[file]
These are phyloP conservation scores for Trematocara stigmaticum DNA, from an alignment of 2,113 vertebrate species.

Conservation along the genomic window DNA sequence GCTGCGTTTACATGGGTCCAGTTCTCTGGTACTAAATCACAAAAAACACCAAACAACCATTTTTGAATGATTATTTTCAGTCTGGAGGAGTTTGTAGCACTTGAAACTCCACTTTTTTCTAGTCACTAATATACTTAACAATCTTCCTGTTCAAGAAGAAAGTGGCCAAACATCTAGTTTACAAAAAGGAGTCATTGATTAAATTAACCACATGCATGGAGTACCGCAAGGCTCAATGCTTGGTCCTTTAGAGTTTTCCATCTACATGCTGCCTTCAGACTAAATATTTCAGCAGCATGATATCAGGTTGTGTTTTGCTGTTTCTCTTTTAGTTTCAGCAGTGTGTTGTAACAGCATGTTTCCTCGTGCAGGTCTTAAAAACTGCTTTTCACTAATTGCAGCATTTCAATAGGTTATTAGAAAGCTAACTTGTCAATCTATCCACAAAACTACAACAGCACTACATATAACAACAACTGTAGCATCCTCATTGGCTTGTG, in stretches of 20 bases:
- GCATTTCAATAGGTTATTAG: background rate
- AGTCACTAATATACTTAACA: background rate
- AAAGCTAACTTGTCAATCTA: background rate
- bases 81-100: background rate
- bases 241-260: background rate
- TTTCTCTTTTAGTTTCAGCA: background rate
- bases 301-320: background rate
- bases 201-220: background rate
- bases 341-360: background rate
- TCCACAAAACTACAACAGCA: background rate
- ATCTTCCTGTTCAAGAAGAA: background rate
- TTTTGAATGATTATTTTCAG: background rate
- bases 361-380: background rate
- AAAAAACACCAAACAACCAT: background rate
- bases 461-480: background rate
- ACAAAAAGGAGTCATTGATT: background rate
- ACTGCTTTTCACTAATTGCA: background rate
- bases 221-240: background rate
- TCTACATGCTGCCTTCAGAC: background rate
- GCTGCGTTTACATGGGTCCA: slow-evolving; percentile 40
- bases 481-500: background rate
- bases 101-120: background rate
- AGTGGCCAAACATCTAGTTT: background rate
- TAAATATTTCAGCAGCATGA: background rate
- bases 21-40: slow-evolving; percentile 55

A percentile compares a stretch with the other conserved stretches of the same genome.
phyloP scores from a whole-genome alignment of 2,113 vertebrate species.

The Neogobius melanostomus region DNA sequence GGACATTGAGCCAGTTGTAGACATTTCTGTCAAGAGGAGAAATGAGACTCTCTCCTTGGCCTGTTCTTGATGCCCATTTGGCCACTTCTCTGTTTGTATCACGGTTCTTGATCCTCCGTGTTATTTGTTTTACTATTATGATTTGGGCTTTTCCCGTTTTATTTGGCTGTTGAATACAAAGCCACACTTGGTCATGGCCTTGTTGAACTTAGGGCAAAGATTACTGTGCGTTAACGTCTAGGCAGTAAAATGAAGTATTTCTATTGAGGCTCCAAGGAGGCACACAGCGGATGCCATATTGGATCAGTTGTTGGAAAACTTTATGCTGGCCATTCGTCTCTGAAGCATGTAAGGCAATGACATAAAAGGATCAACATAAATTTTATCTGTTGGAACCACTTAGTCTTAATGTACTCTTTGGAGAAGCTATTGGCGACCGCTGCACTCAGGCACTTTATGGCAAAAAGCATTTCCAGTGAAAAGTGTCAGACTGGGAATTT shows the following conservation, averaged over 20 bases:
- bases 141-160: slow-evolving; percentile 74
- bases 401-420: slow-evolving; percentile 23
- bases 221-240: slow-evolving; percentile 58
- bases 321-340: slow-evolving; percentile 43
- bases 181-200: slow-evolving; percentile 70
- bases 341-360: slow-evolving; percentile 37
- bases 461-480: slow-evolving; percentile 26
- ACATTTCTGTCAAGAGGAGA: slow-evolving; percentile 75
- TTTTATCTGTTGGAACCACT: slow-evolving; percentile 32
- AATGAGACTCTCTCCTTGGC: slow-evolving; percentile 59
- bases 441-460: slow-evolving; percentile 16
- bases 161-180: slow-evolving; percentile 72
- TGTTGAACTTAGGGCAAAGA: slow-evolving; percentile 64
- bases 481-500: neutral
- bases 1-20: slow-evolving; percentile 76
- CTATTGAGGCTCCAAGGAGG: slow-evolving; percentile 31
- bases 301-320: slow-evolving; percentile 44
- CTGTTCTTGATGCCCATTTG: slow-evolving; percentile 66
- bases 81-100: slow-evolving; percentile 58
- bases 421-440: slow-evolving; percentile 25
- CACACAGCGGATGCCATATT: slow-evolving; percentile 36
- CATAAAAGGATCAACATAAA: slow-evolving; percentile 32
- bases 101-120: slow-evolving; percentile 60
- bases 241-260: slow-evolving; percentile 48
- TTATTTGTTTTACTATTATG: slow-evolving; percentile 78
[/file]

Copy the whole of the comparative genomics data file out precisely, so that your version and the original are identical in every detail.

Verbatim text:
These are phyloP conservation scores for Trematocara stigmaticum DNA, from an alignment of 2,113 vertebrate species.

Conservation along the genomic window DNA sequence GCTGCGTTTACATGGGTCCAGTTCTCTGGTACTAAATCACAAAAAACACCAAACAACCATTTTTGAATGATTATTTTCAGTCTGGAGGAGTTTGTAGCACTTGAAACTCCACTTTTTTCTAGTCACTAATATACTTAACAATCTTCCTGTTCAAGAAGAAAGTGGCCAAACATCTAGTTTACAAAAAGGAGTCATTGATTAAATTAACCACATGCATGGAGTACCGCAAGGCTCAATGCTTGGTCCTTTAGAGTTTTCCATCTACATGCTGCCTTCAGACTAAATATTTCAGCAGCATGATATCAGGTTGTGTTTTGCTGTTTCTCTTTTAGTTTCAGCAGTGTGTTGTAACAGCATGTTTCCTCGTGCAGGTCTTAAAAACTGCTTTTCACTAATTGCAGCATTTCAATAGGTTATTAGAAAGCTAACTTGTCAATCTATCCACAAAACTACAACAGCACTACATATAACAACAACTGTAGCATCCTCATTGGCTTGTG, in stretches of 20 bases:
- GCATTTCAATAGGTTATTAG: background rate
- AGTCACTAATATACTTAACA: background rate
- AAAGCTAACTTGTCAATCTA: background rate
- bases 81-100: background rate
- bases 241-260: background rate
- TTTCTCTTTTAGTTTCAGCA: background rate
- bases 301-320: background rate
- bases 201-220: background rate
- bases 341-360: background rate
- TCCACAAAACTACAACAGCA: background rate
- ATCTTCCTGTTCAAGAAGAA: background rate
- TTTTGAATGATTATTTTCAG: background rate
- bases 361-380: background rate
- AAAAAACACCAAACAACCAT: background rate
- bases 461-480: background rate
- ACAAAAAGGAGTCATTGATT: background rate
- ACTGCTTTTCACTAATTGCA: background rate
- bases 221-240: background rate
- TCTACATGCTGCCTTCAGAC: background rate
- GCTGCGTTTACATGGGTCCA: slow-evolving; percentile 40
- bases 481-500: background rate
- bases 101-120: background rate
- AGTGGCCAAACATCTAGTTT: background rate
- TAAATATTTCAGCAGCATGA: background rate
- bases 21-40: slow-evolving; percentile 55

A percentile compares a stretch with the other conserved stretches of the same genome.
phyloP scores from a whole-genome alignment of 2,113 vertebrate species.

The Neogobius melanostomus region DNA sequence GGACATTGAGCCAGTTGTAGACATTTCTGTCAAGAGGAGAAATGAGACTCTCTCCTTGGCCTGTTCTTGATGCCCATTTGGCCACTTCTCTGTTTGTATCACGGTTCTTGATCCTCCGTGTTATTTGTTTTACTATTATGATTTGGGCTTTTCCCGTTTTATTTGGCTGTTGAATACAAAGCCACACTTGGTCATGGCCTTGTTGAACTTAGGGCAAAGATTACTGTGCGTTAACGTCTAGGCAGTAAAATGAAGTATTTCTATTGAGGCTCCAAGGAGGCACACAGCGGATGCCATATTGGATCAGTTGTTGGAAAACTTTATGCTGGCCATTCGTCTCTGAAGCATGTAAGGCAATGACATAAAAGGATCAACATAAATTTTATCTGTTGGAACCACTTAGTCTTAATGTACTCTTTGGAGAAGCTATTGGCGACCGCTGCACTCAGGCACTTTATGGCAAAAAGCATTTCCAGTGAAAAGTGTCAGACTGGGAATTT shows the following conservation, averaged over 20 bases:
- bases 141-160: slow-evolving; percentile 74
- bases 401-420: slow-evolving; percentile 23
- bases 221-240: slow-evolving; percentile 58
- bases 321-340: slow-evolving; percentile 43
- bases 181-200: slow-evolving; percentile 70
- bases 341-360: slow-evolving; percentile 37
- bases 461-480: slow-evolving; percentile 26
- ACATTTCTGTCAAGAGGAGA: slow-evolving; percentile 75
- TTTTATCTGTTGGAACCACT: slow-evolving; percentile 32
- AATGAGACTCTCTCCTTGGC: slow-evolving; percentile 59
- bases 441-460: slow-evolving; percentile 16
- bases 161-180: slow-evolving; percentile 72
- TGTTGAACTTAGGGCAAAGA: slow-evolving; percentile 64
- bases 481-500: neutral
- bases 1-20: slow-evolving; percentile 76
- CTATTGAGGCTCCAAGGAGG: slow-evolving; percentile 31
- bases 301-320: slow-evolving; percentile 44
- CTGTTCTTGATGCCCATTTG: slow-evolving; percentile 66
- bases 81-100: slow-evolving; percentile 58
- bases 421-440: slow-evolving; percentile 25
- CACACAGCGGATGCCATATT: slow-evolving; percentile 36
- CATAAAAGGATCAACATAAA: slow-evolving; percentile 32
- bases 101-120: slow-evolving; percentile 60
- bases 241-260: slow-evolving; percentile 48
- TTATTTGTTTTACTATTATG: slow-evolving; percentile 78